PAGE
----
Can you Adam and Eve it? Cockney Rhyming slang is without doubt one of the most beautiful and hilarious expressions of the English language anywhere in the world.
Both poetic and utterly bizarre, it sees a combination of odd phrases used to replace simple every-day words.
Used since the mid-19th century by tough working class types in the East End of London – the Cockneys after which it is named — it is a treasure to behold.
Here are some of the best phrases to practice on your friends…
1 Khyber Pass (arse/ass)
As in: “He’s really annoyed me, I’m going to kick him up the Kyber Pass.”
2 Brahms and Liszt (pissed..as in drunk)
As in: “I’ve had five pints of lager and am totally Brahms and Liszt.”
3 Gregory Peck (Cheque)
As in: “You haven’t been paid yet? The Gregory Peck’s in the mail old chap.”
4 Richard the 3rd (turd)
As in: “That dog just laid a great big Richard the 3rd right in the middle of our garden.”
5 Bread and honey (money)
As in: “I bloody hate horse racing, I can’t believe I just lost so much Bread and honey.”
6 Aristotle (bottle)
As in (while expressing fury at someone who got one over on you): “That guy’s got some Aristotle.”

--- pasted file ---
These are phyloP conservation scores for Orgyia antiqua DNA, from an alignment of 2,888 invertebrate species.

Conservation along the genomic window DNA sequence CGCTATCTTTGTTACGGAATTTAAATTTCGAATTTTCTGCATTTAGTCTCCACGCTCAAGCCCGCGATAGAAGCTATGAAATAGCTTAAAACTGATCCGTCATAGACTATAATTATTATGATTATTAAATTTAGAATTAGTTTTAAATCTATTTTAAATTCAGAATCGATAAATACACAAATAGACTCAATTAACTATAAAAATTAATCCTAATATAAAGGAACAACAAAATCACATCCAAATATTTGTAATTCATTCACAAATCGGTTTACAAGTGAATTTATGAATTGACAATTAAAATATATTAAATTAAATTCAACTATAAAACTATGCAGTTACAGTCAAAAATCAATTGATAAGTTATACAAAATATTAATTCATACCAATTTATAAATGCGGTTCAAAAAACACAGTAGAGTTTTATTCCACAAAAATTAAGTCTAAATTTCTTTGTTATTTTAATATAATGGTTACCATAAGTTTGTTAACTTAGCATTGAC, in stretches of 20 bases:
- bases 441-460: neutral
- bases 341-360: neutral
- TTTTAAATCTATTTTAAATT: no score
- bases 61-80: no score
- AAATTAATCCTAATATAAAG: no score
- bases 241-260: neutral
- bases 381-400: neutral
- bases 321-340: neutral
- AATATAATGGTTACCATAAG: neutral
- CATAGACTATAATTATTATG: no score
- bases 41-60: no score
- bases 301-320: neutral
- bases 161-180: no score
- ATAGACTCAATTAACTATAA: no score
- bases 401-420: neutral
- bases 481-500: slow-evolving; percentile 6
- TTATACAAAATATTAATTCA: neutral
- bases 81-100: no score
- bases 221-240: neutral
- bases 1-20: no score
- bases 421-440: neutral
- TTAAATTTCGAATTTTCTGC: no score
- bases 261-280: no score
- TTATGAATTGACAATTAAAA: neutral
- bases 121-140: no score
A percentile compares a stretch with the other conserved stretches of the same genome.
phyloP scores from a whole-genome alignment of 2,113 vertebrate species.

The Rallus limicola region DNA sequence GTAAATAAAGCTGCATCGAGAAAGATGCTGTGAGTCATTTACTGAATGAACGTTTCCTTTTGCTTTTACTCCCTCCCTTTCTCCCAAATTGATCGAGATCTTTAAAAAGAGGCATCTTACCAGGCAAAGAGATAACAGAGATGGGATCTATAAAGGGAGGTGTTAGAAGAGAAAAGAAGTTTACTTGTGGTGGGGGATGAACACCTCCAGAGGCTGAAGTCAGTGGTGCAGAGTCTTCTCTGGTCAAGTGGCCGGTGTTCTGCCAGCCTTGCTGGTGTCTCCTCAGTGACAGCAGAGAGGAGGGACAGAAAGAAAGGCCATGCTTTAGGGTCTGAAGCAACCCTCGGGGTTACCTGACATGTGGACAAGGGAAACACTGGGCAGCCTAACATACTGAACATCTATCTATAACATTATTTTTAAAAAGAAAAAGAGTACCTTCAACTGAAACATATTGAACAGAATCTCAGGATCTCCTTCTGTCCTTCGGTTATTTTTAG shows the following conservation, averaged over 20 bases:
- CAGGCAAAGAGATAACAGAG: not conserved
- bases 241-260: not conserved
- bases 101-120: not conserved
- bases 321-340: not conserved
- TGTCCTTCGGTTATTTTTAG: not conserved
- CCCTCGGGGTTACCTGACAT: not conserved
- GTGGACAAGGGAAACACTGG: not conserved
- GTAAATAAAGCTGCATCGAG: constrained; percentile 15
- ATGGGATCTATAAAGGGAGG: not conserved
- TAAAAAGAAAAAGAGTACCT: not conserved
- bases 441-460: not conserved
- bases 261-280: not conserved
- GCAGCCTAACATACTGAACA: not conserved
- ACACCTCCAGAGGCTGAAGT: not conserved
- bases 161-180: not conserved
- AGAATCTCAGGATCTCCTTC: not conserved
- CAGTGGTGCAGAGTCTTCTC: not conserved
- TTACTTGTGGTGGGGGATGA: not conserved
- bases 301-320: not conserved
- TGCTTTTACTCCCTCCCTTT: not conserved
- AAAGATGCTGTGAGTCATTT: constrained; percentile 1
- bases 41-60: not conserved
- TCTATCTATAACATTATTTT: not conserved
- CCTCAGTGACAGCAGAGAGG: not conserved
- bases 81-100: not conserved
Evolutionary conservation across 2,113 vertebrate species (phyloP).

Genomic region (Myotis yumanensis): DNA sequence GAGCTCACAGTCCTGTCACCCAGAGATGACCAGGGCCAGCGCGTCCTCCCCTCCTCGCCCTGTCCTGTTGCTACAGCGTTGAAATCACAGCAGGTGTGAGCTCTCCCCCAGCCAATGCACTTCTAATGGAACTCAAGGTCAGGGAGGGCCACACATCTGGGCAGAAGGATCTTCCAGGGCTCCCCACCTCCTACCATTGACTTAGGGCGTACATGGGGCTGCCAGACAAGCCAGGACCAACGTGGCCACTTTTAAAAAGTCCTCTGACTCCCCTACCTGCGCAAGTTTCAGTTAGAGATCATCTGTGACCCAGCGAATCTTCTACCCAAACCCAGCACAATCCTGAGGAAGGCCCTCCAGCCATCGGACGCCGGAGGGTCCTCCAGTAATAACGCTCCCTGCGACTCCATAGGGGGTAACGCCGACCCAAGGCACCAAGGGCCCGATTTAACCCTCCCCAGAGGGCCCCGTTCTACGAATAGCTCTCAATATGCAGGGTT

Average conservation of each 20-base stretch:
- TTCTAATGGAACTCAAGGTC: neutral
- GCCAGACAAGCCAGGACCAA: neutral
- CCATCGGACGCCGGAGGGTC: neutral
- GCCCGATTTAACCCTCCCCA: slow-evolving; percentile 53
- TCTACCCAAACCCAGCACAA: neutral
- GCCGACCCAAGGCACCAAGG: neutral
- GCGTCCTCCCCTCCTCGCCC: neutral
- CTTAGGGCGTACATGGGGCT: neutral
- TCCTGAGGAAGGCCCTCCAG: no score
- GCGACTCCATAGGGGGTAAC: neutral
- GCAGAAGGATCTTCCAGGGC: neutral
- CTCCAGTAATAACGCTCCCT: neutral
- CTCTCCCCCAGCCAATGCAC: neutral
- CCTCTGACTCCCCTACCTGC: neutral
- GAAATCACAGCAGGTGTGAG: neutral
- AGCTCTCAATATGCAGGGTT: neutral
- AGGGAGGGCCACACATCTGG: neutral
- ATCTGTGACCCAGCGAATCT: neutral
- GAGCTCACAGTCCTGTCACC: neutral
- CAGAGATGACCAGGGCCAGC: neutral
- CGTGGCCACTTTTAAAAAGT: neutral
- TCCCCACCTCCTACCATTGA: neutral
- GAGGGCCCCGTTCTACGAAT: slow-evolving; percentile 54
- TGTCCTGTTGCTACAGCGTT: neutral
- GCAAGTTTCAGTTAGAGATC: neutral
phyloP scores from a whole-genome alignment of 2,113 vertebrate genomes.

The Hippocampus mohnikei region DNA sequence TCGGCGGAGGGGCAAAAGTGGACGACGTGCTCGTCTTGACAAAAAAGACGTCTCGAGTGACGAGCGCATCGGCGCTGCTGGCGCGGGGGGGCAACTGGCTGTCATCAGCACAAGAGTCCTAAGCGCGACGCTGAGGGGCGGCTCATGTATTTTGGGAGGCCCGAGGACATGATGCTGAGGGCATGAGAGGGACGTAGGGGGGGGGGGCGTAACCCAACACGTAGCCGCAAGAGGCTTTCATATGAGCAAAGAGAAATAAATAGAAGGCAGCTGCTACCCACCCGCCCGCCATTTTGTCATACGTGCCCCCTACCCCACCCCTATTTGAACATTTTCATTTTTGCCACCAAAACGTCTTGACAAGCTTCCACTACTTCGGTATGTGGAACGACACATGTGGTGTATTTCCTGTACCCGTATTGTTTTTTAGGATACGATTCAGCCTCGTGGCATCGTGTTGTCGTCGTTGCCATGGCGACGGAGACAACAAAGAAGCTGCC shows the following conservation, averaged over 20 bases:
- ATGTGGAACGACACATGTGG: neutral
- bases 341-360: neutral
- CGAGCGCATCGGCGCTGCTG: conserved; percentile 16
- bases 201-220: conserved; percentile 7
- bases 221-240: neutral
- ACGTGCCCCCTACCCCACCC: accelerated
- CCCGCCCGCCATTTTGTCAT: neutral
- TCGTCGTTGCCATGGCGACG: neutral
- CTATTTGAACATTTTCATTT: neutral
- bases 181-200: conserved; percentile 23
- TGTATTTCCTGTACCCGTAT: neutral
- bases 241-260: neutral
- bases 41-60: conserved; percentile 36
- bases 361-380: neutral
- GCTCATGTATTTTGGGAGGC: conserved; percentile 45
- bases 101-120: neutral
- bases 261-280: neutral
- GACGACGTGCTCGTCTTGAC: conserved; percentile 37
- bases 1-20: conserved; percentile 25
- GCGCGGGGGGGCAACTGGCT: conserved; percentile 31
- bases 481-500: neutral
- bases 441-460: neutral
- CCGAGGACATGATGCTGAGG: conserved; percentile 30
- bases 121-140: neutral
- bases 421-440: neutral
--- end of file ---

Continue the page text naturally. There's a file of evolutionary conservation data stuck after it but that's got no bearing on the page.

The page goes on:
7 Oily rag (fag..as in cigarette)
As in: “I can’t believe I’ve run out of oily rags.”
8 Rub-a-dub (pub)
As in: “I’m going down the rub-a-dub to drown my sorrows.”
9 Plates of Meat (feet)
As in: “I’ve just walked 20 miles, and my plates of meat are totally beat.”
10 Mince Pies (eyes)
As in: “That blonde girl has got gorgeous Mince Pies.”
11 Brown Bread (dead)
As in: “He got shot in the head, now he’s brown bread.”
12 Jimmy Riddle (piddle..as in a pee)
As in: “I’ve been drinking pints of lager all afternoon and am bursting for a Jimmy Riddle.”
13 Round the Houses (trousers)
As in: “Round the houses? I prefer shorts.”
Why it’s genius: Because it’s a much more long-winded way of saying something simple…but why not, eh?
14 Bubble and Squeak (greek)
As in: “She’s started dating a bubble and squeak.”
You what? Bubble and squeak is a traditional English dish made out of leftover vegetables.
15 Vera Lynn (gin)
As in: “I’ll have a Vera Lynn and juice please, barman.”
Where does it come from? Vera Lynn was an English singer whose songs helped keep the morale high among British troops in World War II.
16 Bristol City (titty)
As in: “He bit me right on the Bristol City.”
17 Baked Bean (Queen)
As in: “I’m off to see the Baked Bean.”
Why it’s genius: Because you can’t help thinking of the Queen as a baked bean when you say it.
18 Boracic Lint (skint..as in broke/run out of money)
As in: “It’s not payday until next week and I’m Boracic Lint”.
Say what? Boracic Lint was a type of medical dressing used in the late 19th century and much of the 20th century.
19 Butcher’s Hook (look)
As in: “I’m just having a little Butcher’s Hook”.
20 Pony and Trap (crap)
As in: “This music’s Pony and Trap.”
21 Adam and Eve (believe)
As in: “She’s left me. I can’t Adam and Eve it.”